My research interests are focused on prehistoric subsistance practices and the impact of agriculture on human diet, in addition to the application of scientific techniques to archaeological research. My research aims to assess the importance of aquatic food resources to the first farming socities in central Europe at the onset of the Neolithic period. This is a key period of central European genetic and cultural history, marked by the introduction of domestic animals and crops and ceramic technolgoy to from around 5500 cal BC. However, aspects of the Neolithic trajectory in this region remain fragmentary, including the potential role of fish and other aquatic resources alongside domestic livestock.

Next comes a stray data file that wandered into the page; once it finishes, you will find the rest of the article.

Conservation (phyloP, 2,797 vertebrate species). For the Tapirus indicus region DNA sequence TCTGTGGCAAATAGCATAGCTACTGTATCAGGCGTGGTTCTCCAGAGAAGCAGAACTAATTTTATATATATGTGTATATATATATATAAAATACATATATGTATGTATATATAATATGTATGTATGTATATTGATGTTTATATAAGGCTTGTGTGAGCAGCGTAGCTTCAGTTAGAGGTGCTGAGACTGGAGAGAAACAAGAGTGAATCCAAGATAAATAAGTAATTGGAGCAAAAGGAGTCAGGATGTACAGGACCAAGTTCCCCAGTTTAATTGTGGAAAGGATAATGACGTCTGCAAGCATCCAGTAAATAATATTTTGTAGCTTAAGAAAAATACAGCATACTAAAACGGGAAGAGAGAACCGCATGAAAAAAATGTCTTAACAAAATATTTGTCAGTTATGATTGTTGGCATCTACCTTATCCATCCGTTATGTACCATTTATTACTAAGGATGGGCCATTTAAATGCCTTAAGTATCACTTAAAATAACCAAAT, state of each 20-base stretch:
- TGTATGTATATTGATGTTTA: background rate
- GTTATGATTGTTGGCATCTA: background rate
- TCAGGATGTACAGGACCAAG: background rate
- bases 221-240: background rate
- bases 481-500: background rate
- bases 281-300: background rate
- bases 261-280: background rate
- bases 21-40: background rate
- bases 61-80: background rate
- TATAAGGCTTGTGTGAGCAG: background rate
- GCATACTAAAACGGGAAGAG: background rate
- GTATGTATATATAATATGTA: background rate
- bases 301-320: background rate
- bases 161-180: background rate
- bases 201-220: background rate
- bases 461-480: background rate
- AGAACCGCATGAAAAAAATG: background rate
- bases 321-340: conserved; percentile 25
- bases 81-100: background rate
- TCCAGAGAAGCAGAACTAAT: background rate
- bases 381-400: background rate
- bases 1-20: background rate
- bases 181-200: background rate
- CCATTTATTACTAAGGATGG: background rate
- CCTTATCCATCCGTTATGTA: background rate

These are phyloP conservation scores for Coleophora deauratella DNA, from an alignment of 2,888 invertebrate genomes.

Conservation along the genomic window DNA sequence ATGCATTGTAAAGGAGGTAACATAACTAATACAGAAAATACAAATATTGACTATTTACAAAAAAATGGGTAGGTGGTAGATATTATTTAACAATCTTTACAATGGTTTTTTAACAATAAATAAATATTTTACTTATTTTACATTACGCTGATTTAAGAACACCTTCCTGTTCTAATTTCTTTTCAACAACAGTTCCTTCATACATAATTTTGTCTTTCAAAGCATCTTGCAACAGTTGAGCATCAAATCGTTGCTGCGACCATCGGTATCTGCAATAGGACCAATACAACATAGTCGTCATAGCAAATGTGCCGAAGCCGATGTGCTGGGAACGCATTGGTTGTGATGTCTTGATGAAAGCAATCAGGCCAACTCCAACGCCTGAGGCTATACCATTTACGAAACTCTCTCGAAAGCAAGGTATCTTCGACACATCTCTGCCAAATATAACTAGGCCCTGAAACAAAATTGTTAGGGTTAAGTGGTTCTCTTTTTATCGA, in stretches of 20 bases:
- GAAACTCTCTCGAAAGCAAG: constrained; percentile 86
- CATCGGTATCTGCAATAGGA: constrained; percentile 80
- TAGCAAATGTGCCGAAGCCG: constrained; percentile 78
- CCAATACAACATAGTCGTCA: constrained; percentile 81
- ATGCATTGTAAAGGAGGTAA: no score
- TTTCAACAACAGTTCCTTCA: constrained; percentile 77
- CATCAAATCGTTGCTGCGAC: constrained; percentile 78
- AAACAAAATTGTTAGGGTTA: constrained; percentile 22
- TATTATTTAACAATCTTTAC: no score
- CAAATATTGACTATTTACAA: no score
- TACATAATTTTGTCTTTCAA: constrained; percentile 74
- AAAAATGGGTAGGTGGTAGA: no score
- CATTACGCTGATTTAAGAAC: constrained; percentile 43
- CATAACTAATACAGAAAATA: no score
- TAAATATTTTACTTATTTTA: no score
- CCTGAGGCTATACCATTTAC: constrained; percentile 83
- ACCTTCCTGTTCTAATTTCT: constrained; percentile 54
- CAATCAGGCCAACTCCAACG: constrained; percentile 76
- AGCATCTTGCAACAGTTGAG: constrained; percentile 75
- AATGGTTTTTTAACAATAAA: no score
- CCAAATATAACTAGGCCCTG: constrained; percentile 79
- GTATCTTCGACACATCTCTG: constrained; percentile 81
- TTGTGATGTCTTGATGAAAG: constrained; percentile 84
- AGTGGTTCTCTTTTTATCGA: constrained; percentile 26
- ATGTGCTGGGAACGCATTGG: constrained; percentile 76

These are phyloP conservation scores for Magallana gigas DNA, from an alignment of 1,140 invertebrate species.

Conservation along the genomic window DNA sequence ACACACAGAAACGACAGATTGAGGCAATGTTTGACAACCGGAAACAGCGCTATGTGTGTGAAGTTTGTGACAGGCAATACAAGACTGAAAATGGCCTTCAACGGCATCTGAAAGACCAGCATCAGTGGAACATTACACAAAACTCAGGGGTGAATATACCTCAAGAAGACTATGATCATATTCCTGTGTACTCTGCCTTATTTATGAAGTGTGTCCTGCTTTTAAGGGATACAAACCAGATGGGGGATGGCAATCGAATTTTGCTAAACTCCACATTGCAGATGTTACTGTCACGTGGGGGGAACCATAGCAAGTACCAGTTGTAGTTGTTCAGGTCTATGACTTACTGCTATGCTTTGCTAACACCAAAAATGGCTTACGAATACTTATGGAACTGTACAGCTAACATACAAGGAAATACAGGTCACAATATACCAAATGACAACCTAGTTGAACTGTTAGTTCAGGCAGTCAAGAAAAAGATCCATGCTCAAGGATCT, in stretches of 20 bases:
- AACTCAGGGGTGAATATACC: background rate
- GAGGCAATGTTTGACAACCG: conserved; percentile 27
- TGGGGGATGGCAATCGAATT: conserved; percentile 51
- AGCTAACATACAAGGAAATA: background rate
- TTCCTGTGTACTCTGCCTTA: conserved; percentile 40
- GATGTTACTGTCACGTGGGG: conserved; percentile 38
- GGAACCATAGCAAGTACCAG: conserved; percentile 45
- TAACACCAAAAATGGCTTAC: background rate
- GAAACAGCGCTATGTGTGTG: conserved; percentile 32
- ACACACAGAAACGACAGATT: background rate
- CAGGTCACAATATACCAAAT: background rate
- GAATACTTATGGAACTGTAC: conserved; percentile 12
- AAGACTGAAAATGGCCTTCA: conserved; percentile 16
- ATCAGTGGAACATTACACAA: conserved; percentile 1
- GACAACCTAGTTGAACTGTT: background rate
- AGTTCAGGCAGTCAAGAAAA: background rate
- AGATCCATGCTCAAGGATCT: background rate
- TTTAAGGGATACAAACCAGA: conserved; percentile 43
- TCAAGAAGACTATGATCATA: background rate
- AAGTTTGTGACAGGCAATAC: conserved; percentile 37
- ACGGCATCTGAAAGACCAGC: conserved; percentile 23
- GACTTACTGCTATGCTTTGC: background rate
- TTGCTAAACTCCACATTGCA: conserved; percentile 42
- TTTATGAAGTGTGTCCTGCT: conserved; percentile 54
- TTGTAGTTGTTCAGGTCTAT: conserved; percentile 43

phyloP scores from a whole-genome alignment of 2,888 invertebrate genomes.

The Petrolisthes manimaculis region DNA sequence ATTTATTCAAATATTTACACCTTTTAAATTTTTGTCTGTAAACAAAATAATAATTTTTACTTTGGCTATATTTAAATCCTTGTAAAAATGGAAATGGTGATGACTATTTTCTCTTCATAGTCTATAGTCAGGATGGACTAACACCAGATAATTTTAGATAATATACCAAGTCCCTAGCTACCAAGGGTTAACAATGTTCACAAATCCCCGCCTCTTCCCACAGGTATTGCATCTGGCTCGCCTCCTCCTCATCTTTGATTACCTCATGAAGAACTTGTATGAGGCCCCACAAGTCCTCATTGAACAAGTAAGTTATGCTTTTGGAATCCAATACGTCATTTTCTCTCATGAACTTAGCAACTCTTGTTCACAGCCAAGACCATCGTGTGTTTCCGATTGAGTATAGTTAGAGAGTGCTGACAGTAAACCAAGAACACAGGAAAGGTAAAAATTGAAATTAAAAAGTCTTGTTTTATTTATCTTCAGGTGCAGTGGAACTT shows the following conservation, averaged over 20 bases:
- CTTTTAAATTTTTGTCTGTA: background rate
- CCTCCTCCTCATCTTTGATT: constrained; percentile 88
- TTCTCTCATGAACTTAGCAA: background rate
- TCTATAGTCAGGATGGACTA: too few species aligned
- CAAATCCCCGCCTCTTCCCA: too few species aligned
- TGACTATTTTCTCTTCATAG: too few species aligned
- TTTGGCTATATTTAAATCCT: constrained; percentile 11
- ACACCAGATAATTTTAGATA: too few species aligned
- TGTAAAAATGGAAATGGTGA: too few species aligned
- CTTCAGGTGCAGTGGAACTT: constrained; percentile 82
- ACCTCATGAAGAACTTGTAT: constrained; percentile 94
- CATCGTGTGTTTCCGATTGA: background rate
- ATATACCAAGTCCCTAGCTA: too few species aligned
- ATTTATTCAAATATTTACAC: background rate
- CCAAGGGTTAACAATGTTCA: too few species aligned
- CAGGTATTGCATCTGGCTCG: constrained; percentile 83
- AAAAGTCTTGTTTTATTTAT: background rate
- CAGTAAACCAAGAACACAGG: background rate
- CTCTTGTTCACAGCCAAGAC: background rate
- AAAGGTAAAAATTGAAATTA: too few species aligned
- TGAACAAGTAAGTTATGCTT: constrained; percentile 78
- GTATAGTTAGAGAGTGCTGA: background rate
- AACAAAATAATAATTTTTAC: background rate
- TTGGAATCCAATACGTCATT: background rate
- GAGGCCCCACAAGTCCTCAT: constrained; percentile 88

This investigation of aquatic resource exploitation will involve analysis of lipids preserved in archaeological pottery, zooarchaeological analysis, and compound-specific radiocarbon dating of pottery lipid extracts. This highly interdisciplinary approach aims to provide a greater understanding of the Neolithic transition in central Europe and highlight the importance of aquatic ecosystems to past human populations.
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